Take Care of Yourself When Caring for a Loved One

Looking after a loved one with rheumatoid arthrits? Here, the best ways to stay on top of your own health.

Dorothy Foltz-Gray

Practice relaxation.
Set aside time to do some deep-breathing exercises, perhaps while you listen to quiet music, recommends Dr. Schulz. “It can be as brief as a couple of minutes or a half hour,” he says. “Do it whenever you feel stress.” If you need instruction, find a class that offers relaxation training for caregivers, he advises. State and county agencies on aging offer such classes. “These programs also help caregivers identify what activities relax them: walking, being with friends or going to a movie, for instance,” says Dr. Schulz.

Make time for friends.
“For a long time I felt guilty about going out with friends,” says Tina. “Now I say, ‘It’s just as important for me to do this as it is for my mom to nap.’” Keeping up with friends can actually help you stay healthy. A study published in the journal Health Psychology found that lonely people had a poorer immune response to a flu vaccine and experienced more stress, poor sleep and elevations in the stress hormone cortisol. Another study, published in the Journal of Psychosomatic Research, found that people with more social support had less trouble sleeping.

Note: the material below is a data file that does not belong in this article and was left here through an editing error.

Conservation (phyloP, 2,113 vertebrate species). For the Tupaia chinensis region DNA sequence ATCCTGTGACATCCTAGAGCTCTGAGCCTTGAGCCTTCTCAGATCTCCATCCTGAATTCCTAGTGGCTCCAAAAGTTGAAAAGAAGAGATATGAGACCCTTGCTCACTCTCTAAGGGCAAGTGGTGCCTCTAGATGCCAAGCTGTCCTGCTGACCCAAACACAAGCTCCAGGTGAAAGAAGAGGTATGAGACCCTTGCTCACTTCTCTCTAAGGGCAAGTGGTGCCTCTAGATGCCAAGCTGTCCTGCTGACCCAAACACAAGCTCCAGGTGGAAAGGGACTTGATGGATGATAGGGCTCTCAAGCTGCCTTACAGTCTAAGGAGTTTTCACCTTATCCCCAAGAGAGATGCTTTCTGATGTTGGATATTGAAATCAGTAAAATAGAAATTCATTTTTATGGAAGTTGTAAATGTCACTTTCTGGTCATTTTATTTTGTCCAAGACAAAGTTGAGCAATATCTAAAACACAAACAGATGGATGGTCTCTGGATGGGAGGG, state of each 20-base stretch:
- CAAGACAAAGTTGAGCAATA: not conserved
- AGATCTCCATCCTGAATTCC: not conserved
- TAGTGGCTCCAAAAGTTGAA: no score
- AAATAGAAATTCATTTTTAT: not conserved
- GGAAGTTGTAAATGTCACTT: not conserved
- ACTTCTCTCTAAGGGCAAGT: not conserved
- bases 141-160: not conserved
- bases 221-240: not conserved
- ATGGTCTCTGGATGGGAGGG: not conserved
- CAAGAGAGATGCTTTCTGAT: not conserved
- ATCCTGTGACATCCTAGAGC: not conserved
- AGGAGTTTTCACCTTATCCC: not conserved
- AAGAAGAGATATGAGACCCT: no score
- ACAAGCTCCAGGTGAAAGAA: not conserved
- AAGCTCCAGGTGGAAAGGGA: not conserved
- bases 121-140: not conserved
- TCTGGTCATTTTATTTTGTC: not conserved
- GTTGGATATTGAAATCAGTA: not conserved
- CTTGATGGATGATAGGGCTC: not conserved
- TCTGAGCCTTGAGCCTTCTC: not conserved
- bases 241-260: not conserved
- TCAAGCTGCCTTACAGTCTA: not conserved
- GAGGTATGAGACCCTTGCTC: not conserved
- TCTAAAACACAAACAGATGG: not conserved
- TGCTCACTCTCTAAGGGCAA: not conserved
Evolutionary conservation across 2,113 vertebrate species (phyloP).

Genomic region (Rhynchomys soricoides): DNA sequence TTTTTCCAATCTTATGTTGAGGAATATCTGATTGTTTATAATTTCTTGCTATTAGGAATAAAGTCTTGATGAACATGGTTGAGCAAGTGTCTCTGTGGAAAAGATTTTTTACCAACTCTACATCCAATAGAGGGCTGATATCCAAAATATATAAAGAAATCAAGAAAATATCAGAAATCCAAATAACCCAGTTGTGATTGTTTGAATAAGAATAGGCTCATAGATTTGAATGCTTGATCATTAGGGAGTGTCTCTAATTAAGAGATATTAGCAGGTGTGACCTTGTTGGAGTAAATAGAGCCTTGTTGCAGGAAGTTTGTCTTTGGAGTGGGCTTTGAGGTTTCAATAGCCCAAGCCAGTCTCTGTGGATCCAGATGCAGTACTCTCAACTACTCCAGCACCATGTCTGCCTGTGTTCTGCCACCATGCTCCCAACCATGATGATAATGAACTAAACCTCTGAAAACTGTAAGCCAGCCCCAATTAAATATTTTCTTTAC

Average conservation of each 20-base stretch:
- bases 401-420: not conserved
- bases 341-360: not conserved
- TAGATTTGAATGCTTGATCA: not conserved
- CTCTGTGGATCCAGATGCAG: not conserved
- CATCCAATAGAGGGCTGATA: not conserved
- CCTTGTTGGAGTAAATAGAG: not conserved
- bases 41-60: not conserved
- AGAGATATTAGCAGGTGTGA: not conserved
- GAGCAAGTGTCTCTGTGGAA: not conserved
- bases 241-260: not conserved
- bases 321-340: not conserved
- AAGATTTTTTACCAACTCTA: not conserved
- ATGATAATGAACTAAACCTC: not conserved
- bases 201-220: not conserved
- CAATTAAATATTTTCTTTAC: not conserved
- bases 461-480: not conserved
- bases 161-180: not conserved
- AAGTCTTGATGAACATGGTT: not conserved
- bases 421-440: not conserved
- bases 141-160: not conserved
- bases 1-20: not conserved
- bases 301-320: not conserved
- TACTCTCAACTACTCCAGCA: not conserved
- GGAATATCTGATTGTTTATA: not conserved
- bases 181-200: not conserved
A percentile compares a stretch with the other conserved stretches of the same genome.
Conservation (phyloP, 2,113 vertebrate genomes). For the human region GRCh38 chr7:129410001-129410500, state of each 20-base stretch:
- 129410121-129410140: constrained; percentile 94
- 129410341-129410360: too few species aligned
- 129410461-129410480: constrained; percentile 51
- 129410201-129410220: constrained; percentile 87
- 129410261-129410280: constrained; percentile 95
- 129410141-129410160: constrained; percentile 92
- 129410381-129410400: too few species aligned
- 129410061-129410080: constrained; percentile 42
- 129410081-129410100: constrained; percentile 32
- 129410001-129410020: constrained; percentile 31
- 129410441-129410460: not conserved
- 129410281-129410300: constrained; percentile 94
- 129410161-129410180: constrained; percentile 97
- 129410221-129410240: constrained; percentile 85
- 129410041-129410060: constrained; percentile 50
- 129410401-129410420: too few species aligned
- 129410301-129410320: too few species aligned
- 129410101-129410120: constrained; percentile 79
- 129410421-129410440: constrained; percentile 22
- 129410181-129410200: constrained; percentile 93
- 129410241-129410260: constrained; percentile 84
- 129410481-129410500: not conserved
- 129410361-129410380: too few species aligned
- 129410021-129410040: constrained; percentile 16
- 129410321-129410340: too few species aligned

Find a support group.
To locate a group in your area, go to caregiver.com. Or try an online support group; the Family Caregiver Alliance offers four of them. Your healthcare provider or your loved one’s physician can also give you a referral.

October 2012